A Brief Look at the State’s Newest Laws
The 86th Legislature passed over 1300 new laws that took effect between April 2019 and January 2020. Numerous substantive laws went into effect affecting the Texas criminal justice system and the rights of defendants and victims. Below is a brief review of some of the most important laws to take effect:
HB 918 – Effective January 1, 2020, discharged or released inmates must be provided with documentation for employment. This documentation includes a copy of the inmate’s job training record, the inmate’s work record, resume with any learned trade and their proficiency within that trade, and documentation that the inmate has completed a practice job interview. Additionally, the bill would require that inmates be provided with a copy of the identification card, birth certificate, and Social Security card, making it easier for them to obtain post-release employment.
SB 12 – Requires employees of postsecondary education institutions that witness or receive information within the course and scope of their employment to report any occurrence of sexual harassment, sexual assault, dating violence, or stalking that is alleged to have been committed by or against an employee or enrolled student. It creates a criminal offense for non-reporting.
HB 8 – Known as the Lavinia Masters Act removes the statute of limitations on a felony indictment for certain sexual assault cases and extends the requirements for collection, analysis, and preservation of evidence in sexual assault cases and other sex offenses.
HB 667 – Enhances the criminal penalty for sexual assault if the victim was “a person with whom the actor was prohibited in sexual intercourse or deviate sexual intercourse under Section 25.02” from a second-degree felony to a first-degree felony.
HB 714 – Provides for a Veterans Reemployment Program for veterans placed on community supervision for a misdemeanor offense. The program “provides education and training to veterans with the goal that the veterans obtain workforce skills and become gainfully employed.”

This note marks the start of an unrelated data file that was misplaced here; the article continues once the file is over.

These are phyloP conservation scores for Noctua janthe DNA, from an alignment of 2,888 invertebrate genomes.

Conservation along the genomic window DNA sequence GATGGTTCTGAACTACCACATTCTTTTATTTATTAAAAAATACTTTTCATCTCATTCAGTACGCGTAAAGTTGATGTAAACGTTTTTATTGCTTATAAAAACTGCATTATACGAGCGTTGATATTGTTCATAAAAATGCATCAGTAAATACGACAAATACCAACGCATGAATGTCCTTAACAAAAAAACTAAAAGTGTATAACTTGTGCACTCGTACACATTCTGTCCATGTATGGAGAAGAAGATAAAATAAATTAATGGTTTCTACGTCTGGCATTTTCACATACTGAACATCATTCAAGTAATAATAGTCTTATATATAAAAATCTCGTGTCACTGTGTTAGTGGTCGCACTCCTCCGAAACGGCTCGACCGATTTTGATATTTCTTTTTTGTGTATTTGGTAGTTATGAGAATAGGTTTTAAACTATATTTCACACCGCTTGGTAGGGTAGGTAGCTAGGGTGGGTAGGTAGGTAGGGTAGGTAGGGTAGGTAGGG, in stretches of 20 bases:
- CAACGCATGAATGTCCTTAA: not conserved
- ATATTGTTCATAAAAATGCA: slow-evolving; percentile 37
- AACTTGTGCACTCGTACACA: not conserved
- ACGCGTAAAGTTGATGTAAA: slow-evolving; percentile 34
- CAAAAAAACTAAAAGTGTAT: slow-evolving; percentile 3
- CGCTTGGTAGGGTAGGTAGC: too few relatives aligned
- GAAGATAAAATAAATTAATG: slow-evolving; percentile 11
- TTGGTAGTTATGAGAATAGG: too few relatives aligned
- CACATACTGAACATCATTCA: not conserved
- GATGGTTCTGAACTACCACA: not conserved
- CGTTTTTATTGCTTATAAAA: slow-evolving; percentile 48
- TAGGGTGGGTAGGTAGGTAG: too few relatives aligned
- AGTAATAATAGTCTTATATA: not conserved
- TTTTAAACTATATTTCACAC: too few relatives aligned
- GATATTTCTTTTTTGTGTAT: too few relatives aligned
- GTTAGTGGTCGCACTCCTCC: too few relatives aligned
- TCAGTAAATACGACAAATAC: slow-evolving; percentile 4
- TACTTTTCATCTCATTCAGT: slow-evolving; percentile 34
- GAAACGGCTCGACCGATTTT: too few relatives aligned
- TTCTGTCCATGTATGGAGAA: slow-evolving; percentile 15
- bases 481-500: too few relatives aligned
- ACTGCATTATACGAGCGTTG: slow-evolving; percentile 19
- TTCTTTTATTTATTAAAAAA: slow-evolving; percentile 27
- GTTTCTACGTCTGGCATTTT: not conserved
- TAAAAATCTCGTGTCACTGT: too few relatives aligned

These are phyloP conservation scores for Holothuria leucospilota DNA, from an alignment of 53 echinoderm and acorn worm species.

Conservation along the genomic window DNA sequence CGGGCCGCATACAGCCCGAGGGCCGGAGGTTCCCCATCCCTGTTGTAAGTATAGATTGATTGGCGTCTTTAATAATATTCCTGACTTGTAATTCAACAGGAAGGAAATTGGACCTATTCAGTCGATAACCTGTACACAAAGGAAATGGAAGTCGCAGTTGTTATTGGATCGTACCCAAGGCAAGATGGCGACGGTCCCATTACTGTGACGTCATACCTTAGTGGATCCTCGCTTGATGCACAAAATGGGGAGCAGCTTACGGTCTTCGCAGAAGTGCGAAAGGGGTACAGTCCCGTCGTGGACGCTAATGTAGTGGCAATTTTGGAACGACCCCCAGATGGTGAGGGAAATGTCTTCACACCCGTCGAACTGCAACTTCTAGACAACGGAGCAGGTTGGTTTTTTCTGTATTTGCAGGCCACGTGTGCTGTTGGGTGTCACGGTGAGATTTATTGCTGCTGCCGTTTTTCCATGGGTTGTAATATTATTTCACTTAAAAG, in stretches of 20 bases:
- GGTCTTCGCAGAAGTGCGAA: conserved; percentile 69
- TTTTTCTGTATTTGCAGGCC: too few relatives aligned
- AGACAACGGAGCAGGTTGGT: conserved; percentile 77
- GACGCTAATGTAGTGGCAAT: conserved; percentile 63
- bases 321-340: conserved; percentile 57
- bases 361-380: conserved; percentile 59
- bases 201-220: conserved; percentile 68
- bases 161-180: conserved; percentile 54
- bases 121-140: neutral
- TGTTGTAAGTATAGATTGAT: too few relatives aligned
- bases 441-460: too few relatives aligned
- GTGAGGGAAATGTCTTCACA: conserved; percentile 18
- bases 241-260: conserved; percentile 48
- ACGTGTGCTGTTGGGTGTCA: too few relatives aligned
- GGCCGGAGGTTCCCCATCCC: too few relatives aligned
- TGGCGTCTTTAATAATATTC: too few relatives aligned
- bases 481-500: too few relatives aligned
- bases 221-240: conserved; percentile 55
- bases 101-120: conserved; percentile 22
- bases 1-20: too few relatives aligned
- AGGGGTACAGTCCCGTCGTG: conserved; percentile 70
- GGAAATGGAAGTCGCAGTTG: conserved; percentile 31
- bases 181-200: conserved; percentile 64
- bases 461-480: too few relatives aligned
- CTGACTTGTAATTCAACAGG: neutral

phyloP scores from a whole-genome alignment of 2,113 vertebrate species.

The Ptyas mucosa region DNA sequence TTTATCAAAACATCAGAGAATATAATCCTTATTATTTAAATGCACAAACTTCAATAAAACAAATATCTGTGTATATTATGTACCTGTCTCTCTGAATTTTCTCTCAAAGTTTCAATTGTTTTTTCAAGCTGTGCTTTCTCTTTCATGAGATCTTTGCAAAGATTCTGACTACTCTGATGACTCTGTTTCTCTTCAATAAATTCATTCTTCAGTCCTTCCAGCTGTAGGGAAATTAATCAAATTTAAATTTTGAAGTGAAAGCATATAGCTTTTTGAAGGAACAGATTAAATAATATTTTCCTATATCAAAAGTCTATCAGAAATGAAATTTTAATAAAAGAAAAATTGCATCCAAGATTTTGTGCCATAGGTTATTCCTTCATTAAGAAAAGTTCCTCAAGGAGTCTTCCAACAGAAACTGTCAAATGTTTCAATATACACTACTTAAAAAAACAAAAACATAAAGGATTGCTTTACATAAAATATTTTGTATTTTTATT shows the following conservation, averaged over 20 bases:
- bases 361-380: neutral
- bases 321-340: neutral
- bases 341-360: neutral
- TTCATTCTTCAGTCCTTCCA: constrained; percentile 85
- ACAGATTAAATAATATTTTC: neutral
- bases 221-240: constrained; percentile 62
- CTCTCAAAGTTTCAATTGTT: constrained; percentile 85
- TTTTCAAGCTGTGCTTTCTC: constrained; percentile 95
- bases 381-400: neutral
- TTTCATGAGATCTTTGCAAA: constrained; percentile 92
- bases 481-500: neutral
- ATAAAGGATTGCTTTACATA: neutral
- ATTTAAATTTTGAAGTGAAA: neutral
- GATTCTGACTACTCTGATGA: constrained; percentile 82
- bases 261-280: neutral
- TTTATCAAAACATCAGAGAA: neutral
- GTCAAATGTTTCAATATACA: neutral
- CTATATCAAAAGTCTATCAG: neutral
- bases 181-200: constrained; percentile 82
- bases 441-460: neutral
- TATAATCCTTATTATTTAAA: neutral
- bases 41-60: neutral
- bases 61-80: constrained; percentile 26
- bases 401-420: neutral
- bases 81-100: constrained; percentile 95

HB 1399 – Expands the list of felony offenses that require the defendant to provide a DNA sample upon arrest and requires law enforcement to immediately destroy the specimen once notified by the court that the case resulted in an acquittal or dismissal.
HB 3582 – Requires that a defendant granted deferred adjudication community supervision install an ignition interlock device on any vehicle owned or operated. In addition, Section 411.0726 sets forth the procedures for deferred adjudication community supervision on certain driving while intoxicated and boating while intoxicated misdemeanors.
SB 20 – Amends Penal Code Section 3.03(b) regarding the trafficking of persons and the continuous trafficking of persons and allowing community supervision for certain prostitution offenses.
SB 1801 – Expands the ability of trafficking and prostitution victims to seek orders of nondisclosure of their criminal history record.
The 86th Legislature also enacted laws making it a class B misdemeanor to give a false report to a corrections officer or jailer (SB 405) and made it a Class A misdemeanor to create a “deep fake video” with the intent to injure a candidate or influence the result of an election and cause the video to be published or distributed within 30 days of an election (SB 751).
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Find out more about the criminal laws affecting the residents of Texas by contacting the Law Offices of James Alston. James Alston is board certified by the Texas Board of Legal Specialization and a former state and federal prosecutor. He fights hard for his clients, protecting their rights and their future. Call (713) 228-1400 today to schedule a consultation.